"Luther’s many resources allowed me to discover what is important to me specifically, and then take the time needed to expand and deepen those interests."
“I was paralyzed with indecision of where to go to school. I didn't actually complete any college applications except Luther's because my mom made me. Due to my initial reluctance, I spent a lot of time trying to maintain distance between Luther and myself.” His hesitancy couldn’t last long though. “The Luther community took time to extend an invitation to join in and add my thoughts to its colloquy.” James’ experiences with dance Professor Jane Hawley also helped welcome him. “One of the first weeks of my first year, I met with Jane Hawley because I was curious about dance. Later that night I found myself in rehearsals for Luther’s production of A Tragedy Like Macbeth. This experience was one of many I had at Luther in which professors and students made space for me at a time in my life when I did not know how to make it for myself.”
“Sitting in Jane Hawley's office. As a student, I was constantly haunted by the specter of what I "should" be doing. During office hours, Jane would hold space for me to examine, question, disassemble, and reorganize my thoughts and feelings. Those conversations were fundamental to my development as a dancer.”
James attributes much of his success to the Movement Fundamentals curriculum; “It’s given me a lens and perspective in the dance world that no one else has, because it is generated by me.” He uses the principles of Movement Fundamentals in his choreography work with actors, dancers, and students.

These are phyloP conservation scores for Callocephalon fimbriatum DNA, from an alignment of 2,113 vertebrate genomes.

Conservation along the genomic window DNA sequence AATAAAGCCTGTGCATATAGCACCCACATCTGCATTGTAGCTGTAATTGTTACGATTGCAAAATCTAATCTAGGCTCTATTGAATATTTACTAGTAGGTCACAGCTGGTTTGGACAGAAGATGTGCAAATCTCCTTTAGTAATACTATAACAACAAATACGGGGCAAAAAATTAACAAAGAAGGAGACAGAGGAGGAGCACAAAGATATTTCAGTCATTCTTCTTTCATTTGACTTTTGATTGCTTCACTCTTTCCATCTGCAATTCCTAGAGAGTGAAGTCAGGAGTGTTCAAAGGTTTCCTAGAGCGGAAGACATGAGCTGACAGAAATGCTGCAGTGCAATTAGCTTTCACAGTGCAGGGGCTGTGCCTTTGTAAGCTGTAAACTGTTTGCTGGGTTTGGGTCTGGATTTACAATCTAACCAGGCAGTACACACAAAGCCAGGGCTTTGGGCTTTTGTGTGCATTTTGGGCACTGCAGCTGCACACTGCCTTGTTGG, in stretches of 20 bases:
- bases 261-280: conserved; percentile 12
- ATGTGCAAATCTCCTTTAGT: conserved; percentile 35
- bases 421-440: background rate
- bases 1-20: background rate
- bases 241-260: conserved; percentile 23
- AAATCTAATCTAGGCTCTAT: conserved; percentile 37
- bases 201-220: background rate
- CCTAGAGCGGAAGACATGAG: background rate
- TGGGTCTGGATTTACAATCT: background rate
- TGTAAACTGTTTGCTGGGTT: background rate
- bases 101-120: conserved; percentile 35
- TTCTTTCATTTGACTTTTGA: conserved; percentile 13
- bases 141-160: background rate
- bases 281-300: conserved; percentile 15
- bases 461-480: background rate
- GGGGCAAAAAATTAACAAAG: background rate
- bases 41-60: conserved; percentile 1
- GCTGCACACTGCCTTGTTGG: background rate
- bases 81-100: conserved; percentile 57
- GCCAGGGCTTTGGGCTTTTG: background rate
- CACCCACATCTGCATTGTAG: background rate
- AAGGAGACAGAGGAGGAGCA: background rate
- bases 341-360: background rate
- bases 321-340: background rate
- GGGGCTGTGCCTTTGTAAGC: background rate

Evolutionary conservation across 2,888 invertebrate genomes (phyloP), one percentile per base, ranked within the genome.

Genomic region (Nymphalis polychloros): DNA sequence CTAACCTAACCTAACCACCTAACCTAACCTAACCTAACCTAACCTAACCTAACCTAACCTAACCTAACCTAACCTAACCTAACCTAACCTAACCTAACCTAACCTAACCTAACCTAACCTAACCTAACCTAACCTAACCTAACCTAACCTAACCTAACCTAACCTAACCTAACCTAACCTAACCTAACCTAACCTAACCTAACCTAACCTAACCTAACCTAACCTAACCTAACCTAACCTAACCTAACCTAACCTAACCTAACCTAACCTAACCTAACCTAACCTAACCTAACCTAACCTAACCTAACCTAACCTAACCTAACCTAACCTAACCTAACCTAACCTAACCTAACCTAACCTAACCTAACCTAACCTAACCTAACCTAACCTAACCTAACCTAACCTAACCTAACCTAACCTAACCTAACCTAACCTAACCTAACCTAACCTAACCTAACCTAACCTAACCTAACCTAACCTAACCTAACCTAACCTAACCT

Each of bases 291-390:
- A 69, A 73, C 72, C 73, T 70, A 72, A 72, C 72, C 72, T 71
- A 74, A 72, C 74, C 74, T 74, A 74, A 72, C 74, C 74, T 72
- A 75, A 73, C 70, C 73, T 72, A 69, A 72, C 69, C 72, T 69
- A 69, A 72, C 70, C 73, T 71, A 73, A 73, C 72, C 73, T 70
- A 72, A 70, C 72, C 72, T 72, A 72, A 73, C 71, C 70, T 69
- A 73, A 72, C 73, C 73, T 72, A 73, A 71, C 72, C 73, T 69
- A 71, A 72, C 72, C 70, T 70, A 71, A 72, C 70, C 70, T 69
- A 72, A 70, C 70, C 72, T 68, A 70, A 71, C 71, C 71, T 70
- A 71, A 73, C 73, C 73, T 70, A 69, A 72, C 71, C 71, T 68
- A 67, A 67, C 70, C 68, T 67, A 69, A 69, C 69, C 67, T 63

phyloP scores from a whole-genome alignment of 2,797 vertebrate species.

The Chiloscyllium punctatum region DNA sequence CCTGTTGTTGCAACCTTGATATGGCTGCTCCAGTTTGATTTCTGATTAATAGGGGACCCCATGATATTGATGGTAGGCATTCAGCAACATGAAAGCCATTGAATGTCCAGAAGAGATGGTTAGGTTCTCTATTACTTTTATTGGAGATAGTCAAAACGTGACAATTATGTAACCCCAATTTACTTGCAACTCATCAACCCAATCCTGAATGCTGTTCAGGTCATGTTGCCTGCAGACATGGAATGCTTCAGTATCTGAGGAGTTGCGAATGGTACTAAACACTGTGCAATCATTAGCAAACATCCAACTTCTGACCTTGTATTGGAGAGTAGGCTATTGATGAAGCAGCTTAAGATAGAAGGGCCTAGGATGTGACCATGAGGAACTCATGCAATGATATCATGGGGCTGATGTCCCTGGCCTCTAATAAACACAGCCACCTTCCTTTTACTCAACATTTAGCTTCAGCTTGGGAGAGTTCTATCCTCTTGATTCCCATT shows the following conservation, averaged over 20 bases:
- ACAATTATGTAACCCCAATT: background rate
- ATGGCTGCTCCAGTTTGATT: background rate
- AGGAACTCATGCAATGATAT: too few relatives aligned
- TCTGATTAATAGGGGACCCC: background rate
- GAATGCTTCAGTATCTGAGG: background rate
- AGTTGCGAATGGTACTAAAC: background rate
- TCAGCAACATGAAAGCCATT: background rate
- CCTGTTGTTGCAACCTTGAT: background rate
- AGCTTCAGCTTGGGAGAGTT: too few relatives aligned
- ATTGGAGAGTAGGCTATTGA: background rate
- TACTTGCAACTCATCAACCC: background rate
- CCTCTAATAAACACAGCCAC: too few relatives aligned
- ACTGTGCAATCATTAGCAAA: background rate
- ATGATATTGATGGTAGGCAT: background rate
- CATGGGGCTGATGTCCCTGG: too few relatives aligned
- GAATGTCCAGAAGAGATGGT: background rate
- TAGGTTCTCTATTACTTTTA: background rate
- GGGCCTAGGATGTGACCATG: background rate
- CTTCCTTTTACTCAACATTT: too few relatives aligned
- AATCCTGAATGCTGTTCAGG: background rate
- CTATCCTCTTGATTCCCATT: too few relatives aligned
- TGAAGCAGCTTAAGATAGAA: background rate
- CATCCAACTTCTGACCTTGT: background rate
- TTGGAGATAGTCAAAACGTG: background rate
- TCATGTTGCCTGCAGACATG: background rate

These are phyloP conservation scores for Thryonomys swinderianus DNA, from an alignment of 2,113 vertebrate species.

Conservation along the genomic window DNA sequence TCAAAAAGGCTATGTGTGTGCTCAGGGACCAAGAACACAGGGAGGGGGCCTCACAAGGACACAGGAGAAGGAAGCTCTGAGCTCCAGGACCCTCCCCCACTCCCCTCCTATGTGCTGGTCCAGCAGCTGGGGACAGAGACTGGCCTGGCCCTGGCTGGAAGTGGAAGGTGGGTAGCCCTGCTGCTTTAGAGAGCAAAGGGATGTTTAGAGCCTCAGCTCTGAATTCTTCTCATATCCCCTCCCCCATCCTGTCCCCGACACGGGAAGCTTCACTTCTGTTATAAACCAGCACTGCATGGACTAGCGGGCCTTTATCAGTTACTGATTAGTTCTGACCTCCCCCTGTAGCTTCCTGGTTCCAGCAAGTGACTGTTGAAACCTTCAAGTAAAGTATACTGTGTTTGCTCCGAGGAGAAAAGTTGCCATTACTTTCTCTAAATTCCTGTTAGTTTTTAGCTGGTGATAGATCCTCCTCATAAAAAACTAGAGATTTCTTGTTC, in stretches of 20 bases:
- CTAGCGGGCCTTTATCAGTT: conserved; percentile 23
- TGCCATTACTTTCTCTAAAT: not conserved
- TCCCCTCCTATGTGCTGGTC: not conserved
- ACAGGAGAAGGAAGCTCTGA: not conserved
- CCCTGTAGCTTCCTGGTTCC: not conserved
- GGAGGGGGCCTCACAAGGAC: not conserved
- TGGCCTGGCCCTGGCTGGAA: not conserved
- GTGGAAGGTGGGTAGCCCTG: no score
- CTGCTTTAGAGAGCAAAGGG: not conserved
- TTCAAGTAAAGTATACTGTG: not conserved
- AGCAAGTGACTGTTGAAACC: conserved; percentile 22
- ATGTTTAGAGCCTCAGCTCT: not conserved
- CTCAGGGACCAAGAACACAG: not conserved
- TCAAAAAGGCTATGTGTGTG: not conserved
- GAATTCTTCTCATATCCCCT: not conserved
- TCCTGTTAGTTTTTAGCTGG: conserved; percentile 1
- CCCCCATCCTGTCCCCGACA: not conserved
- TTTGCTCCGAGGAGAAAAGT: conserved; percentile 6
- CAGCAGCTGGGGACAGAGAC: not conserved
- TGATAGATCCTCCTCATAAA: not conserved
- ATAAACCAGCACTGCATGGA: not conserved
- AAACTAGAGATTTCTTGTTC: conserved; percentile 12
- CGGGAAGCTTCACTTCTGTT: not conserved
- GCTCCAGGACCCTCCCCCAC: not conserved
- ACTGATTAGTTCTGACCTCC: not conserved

In addition to his involvement in the dance program, James played under the direction of Dr. Daniel Baldwin with the Luther College Symphony Orchestra. “He has a way of holding musicians accountable without ever shaming them for an incorrect note or rhythm.” He says, “I had never practiced so hard in my life and that year I grew more as a musician than I had thought possible. In the arts there is a lot of emphasis put on talent, but that experience reminded me that putting in the work is really what is most important.”James also held various work-study positions on campus. One standout experience was during his sophomore year, when he worked as an office assistant in the Luther Dance Department. He says, “I learned to organize, communicate, and coordinate with others. Those are the skills I use every day at Lou Conte.”
“Luther allowed me to develop artistic relationships with my fellow classmates that are maintained to this day as evidenced by the Black Earth Collaborative Arts in Minneapolis,” he says. “Recently I was choreographing a play in Chicago that was being stage managed by a fellow Luther grad, Elaena Hoekstra. Ultimately, Luther prepared me to love learning and working through dance.”
Right after graduation, however, James hadn’t decided on a set career path. “I began working at a local bar and performing in suburban theatre productions in the Chicagoland area. After about six months, I decided I wanted to focus on my dance career. I began looking for dance training opportunities in Chicago.”James knew that Hubbard Street Dance Chicago and the Lou Conte Dance Studio are the biggest names in American concert dance and he knew he wanted to work and train there. “I became the administrative assistant at the Lou Conte Dance Studio after interviewing with Claire Bataille, who had seen me perform at the 2017 ACDA (American College Dance Association) North-Central conference with the Luther dance department. Since then I've been the assistant choreographer on two musicals that have won the Jimmy award for Best Production in 2017 and 2018. I have performed and taught at Performática 2018 with fellow Luther grad Taylor Gomez. Currently, I am choreographing when Adonis Calls with the Thompson Street Opera Company for its Chicago premiere.”